Americas: Widespread disruptive protests by Morales’s supporters set to continue in Bolivia
Sectors: all; cargo transport
Key Risks: civil unrest; political violence; violent clashes; business interruption
In Bolivia, on 1 February at least 14 police officers were injured in clashes with former president Evo Morales’s supporters in Caracollo, Oruro department. Security forces fired tear gas to disperse the protesters who reportedly attacked a Bolivia TV media team. The violence came on the eleventh consecutive day of nationwide protests and blockades by pro-Morales demonstrators demanding the resignation of Supreme Court justices, who in December 2023 extended their own terms in office and barred Morales from seeking a fourth presidential term in the 2025 general elections. At least 25 road blockades were reported in La Paz, Cochabamba, Beni, Oruro, Potosi and Santa Cruz departments. On 31 January the government estimated that the protests have caused losses totalling US$680m and shortages of fuel and basic goods in major cities. Further disruptive protests with the potential to turn violent should be expected in the coming weeks.
Click here to access Bolivia’s Global Intake country profile.
Asia Pacific: Nawaz Sharif set to return as Pakistan’s PM following 8 February general election
Key Risks: political instability; civil unrest; political violence; terrorism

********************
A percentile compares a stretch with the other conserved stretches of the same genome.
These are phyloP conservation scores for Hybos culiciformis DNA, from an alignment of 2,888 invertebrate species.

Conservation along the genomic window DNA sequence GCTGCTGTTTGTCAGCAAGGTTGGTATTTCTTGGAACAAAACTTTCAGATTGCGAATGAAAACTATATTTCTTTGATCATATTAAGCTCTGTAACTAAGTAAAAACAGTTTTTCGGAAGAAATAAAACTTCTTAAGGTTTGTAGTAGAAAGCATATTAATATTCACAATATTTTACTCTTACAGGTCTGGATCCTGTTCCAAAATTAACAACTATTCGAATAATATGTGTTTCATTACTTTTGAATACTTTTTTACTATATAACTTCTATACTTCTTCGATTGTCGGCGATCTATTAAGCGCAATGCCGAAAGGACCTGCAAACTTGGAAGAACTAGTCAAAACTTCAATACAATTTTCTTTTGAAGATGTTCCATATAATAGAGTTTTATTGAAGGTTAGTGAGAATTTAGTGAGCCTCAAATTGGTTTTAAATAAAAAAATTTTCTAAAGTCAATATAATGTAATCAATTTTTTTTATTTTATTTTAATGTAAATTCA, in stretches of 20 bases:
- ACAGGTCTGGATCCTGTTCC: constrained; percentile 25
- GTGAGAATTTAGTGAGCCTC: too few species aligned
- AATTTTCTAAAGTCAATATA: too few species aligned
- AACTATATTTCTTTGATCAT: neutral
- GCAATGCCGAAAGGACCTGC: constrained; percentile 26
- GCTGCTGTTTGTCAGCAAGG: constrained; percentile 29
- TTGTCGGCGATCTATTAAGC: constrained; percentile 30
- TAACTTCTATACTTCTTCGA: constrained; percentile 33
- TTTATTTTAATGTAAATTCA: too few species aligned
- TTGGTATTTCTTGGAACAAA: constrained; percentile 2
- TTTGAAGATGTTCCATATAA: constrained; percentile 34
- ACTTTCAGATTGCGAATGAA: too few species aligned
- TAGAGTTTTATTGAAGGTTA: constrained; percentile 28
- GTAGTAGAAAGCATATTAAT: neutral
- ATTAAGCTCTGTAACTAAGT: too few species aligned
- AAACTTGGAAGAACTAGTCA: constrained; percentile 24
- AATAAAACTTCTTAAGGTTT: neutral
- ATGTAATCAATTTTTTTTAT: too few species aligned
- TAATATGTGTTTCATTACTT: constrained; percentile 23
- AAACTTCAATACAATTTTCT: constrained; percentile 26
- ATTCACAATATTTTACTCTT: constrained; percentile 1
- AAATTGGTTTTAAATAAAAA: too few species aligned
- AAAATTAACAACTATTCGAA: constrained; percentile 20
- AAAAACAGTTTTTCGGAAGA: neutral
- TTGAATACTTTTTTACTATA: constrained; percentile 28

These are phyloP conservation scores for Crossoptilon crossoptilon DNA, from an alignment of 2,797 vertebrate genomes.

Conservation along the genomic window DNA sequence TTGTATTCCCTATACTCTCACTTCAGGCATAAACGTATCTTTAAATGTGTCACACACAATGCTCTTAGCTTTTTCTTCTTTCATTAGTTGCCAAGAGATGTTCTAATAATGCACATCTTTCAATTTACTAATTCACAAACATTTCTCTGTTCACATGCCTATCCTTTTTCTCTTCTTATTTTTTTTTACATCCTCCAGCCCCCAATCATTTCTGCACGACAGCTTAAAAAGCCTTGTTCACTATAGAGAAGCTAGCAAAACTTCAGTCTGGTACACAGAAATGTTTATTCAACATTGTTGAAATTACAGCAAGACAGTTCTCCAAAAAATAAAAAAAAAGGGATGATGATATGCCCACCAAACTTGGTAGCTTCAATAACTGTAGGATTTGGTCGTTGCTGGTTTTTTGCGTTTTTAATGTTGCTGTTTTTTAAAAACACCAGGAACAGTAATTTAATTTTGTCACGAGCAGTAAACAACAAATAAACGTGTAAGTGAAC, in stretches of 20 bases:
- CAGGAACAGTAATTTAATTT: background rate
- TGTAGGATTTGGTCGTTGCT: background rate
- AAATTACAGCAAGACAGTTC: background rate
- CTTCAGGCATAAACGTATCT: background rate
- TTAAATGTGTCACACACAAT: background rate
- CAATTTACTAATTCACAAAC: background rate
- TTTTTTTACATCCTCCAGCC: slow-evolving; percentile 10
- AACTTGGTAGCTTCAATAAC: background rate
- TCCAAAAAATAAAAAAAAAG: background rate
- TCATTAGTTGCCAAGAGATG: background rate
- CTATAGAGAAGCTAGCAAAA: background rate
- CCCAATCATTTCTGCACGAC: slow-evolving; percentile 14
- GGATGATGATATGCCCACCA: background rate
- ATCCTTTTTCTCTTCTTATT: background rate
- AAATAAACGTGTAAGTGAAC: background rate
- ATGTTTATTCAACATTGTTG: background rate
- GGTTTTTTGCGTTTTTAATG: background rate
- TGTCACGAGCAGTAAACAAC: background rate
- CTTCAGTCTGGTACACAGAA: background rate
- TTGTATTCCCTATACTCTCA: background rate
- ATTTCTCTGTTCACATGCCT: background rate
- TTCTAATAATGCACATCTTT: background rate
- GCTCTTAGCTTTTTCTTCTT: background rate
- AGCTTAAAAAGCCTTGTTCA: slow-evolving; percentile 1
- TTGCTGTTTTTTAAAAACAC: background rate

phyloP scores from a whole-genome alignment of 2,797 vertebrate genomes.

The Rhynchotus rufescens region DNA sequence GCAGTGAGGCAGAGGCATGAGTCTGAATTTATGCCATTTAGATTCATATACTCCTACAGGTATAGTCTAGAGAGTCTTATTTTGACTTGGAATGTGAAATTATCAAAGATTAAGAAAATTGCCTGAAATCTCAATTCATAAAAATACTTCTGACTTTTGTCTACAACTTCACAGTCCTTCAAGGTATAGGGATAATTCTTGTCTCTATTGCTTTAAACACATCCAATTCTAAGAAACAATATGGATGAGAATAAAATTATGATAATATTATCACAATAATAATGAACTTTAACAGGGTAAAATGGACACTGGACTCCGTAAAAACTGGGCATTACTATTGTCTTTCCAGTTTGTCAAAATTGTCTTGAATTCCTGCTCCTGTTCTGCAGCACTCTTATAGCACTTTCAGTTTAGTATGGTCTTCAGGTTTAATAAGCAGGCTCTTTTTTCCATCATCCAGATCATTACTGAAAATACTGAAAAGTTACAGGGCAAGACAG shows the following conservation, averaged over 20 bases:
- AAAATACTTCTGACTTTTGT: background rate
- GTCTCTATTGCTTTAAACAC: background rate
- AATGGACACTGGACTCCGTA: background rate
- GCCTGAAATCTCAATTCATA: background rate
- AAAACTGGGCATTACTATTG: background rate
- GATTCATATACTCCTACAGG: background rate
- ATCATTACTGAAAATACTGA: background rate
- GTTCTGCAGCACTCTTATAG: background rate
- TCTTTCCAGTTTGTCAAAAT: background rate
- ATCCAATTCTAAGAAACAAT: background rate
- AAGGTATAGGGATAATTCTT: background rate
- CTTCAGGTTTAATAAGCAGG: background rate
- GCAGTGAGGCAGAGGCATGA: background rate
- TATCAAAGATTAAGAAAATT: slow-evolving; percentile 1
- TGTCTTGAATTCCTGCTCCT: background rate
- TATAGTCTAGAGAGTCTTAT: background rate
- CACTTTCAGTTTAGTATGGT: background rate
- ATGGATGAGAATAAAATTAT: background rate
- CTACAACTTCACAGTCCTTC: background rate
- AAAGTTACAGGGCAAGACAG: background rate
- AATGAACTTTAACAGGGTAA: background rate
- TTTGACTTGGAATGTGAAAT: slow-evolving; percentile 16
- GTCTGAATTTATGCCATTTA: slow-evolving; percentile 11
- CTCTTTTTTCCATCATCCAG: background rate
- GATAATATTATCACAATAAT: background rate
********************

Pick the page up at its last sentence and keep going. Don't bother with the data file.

In Pakistan, on 8 February voters will head to the polls to elect the country’s next government. The election will come as authorities have cracked down on former prime minister Imran Khan and his Pakistan Tehreek-e-Insaf (PTI) party. Khan is currently serving several prison sentences, while PTI candidates have been forced to run as independents. The most likely outcome is that the Pakistan Muslim League-Nawaz (PML-N), led by former prime minister Nawaz Sharif, will emerge as the largest party and lead a coalition government. Nawaz – who was thrice deposed as prime minister – appears to have the backing of the country’s powerful military. If the PML-N forms a government, there is unlikely to be a dramatic shift in policy. Risks of terrorism and civil unrest are expected to be elevated leading up to and following the election.
Click here to access Pakistan’s Global Intake country profile.
Eurasia: Azerbaijan to hold presidential election on 7 February
Key Risks: civil unrest
In Azerbaijan, on 7 February voters will elect a president in a snap presidential election. The vote – unexpectedly announced on 7 December 2023 – is highly unlikely to produce a change in leadership due to Baku’s authoritarian regime built by former president Heydar Aliyev and sustained by his son Ilham, who is running in the election. Genuine opposition parties are boycotting the vote while Aliyev’s registered challengers pose no threat, with most of them publicly praising the incumbent. Ahead of the election, the government has intensified efforts to crack down on voices critical of Aliyev, detaining at least 13 independent journalists on fabricated charges. Such a crackdown should also be expected in the event of protests against the election outcome. However, major civil unrest remains unlikely following a recovery of Aliyev’s popularity due to the 19 September 2023 takeover of Nagorno Karabakh.